• Poor academic results and/or future employment prospects
  • Lack of a sense of belonging and purpose
  • Self harm or suicidal behaviours

Appropriate ongoing support can assist and has been demonstrated to lead to post-traumatic growth and recovery. When supporting resettled refugees, the factors likely to provide the most benefit include:

  • Assisting people in rebuilding a sense of safety and security
  • Fostering a sense of belonging to the local community
  • Maintaining and promoting their cultural identity
  • Opening up lines of communication about past traumatic experiences, preferably with qualified professionals

More details on assisting refugees in the resettling process can be found in our information resource Refugees and asylum seekers: Supporting recovery from trauma. This resource details the challenges people face throughout the different stages of the resettling process, and how children and young people in particular can be affected.

Linking families in with support services can also be vitally important. Some of the various support services available to resettled refugees around Australia include:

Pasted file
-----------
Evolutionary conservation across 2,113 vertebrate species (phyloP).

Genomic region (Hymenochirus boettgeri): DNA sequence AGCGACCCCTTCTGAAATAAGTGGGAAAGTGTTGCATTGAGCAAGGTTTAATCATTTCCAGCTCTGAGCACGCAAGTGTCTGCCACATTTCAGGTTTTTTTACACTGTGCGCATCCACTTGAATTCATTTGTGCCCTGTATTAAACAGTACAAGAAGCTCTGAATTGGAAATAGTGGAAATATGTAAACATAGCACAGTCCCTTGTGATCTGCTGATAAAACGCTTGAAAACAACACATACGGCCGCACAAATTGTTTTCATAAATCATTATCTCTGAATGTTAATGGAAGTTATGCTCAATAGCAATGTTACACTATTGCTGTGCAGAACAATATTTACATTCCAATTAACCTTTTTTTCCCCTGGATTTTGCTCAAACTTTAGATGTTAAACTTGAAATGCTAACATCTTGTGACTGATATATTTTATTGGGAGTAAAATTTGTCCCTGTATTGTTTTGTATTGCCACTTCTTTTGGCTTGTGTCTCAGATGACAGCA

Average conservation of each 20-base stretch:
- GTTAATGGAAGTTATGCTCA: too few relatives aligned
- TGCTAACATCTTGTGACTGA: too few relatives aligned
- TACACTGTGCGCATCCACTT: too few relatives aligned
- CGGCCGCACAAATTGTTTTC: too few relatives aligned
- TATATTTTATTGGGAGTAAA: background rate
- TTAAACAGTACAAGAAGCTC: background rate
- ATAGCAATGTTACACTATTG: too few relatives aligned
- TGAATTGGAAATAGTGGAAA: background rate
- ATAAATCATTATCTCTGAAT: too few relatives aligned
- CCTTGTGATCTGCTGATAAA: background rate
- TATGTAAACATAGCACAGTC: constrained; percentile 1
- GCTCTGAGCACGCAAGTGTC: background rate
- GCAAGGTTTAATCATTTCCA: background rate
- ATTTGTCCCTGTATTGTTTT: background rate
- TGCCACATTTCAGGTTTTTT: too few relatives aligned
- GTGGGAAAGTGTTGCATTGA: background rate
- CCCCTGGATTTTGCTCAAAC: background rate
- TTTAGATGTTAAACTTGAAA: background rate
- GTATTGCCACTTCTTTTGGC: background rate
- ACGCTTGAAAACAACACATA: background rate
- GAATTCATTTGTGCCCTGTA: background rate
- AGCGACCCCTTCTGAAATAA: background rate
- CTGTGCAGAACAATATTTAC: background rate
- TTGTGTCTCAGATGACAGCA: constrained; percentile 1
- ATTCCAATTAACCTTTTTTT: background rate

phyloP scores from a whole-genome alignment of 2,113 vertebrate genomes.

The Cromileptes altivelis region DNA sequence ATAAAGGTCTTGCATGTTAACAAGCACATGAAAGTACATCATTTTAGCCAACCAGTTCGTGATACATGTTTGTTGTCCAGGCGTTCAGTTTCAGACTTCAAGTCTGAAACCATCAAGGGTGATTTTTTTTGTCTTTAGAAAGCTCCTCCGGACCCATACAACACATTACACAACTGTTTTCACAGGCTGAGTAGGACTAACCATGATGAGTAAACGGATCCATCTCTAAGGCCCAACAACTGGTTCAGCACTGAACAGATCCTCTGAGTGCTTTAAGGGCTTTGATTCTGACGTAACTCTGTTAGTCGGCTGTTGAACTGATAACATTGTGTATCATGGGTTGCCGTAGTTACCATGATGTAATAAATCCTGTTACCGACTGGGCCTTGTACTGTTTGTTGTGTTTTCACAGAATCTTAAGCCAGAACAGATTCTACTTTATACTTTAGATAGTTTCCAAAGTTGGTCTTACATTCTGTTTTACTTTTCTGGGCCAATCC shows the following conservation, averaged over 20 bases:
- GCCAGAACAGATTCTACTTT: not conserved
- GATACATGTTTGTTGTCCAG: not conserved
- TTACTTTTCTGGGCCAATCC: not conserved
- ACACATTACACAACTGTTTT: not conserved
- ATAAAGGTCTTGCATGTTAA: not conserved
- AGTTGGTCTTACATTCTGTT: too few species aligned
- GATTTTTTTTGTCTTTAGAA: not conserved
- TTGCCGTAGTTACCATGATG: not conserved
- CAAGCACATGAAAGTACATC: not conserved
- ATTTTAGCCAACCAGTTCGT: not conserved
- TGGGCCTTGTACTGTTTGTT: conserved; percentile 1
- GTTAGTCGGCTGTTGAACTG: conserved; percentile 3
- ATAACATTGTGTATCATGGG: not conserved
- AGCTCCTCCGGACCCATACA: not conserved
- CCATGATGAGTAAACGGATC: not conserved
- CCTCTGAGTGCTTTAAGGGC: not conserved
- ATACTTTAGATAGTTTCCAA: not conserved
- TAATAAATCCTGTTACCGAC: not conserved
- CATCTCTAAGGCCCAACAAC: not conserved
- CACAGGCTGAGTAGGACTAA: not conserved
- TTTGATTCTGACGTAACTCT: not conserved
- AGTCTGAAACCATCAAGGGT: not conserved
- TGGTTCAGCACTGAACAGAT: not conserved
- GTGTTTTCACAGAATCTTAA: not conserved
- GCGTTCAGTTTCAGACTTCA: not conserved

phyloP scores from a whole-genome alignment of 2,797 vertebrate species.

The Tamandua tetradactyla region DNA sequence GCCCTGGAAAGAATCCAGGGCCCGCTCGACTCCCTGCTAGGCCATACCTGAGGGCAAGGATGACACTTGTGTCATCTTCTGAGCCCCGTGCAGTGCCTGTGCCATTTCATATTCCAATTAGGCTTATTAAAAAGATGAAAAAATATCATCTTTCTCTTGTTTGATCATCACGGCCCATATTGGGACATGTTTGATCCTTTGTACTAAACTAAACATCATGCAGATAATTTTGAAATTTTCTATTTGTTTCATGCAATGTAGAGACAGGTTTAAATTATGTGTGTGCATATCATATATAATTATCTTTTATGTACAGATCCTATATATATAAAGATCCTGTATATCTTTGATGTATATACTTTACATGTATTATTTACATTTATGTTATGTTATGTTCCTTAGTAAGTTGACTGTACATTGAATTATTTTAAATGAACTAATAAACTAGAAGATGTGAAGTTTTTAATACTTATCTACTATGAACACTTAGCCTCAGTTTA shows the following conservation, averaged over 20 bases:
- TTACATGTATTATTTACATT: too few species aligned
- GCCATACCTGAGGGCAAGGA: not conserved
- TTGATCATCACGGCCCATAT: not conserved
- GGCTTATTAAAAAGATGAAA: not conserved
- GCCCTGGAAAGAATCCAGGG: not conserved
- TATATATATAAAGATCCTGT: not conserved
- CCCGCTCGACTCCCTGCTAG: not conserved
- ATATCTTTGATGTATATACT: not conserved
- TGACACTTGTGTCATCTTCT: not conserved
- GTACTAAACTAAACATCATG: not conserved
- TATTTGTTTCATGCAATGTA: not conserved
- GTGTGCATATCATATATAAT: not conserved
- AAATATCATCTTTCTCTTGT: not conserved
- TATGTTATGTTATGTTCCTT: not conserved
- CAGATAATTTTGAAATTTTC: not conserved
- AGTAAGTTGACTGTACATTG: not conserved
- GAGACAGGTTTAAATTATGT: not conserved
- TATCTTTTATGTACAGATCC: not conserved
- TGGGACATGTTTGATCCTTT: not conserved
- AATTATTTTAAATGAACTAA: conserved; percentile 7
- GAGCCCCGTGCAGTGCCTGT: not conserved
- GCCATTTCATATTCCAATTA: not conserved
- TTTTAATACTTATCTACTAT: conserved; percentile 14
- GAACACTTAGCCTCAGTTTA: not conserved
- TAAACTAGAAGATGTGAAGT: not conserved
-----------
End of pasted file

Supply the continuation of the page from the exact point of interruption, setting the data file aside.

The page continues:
Canberra Refugee Support is a not-for-provide group who run initiatives to help refugees with education and day-to-day living. They can provide mentoring and scholarship for refugee children, and assist families with local service networking, household items, language training, healthcare, and employment opportunities.

Australian Refugee Association aims to provide case-by-case assistance to refugees from diverse cultural backgrounds now living in Australia. Amongst a wide range of services, they can provide leadership and development training for those refugees who wish to act a point-of-call for other incoming refugees joining their local community.

Settlement Services International are based in NSW, and provide a large range of services and assistance to refugees in Australia. In particular, they can assist with living arrangements/accommodation, foster care for young people, funding for business start-ups, assistance with employment, and community engagement events.

Red Cross Australia can help refugees, asylum seekers, immigrants, and detainees with a variety of support services. These services include medical help, reconnection of separated family members, financial assistance during årelocation, as well as information and guidance regarding the access of Australian health care systems.

Australia’s Department of Human Services offers financial assistance to refugees under certain circumstances, as well as networking services to assist newcomers to Australia with access to a variety of government resources and essential services. Translators for those who are from Non-English speaking backgrounds are also available.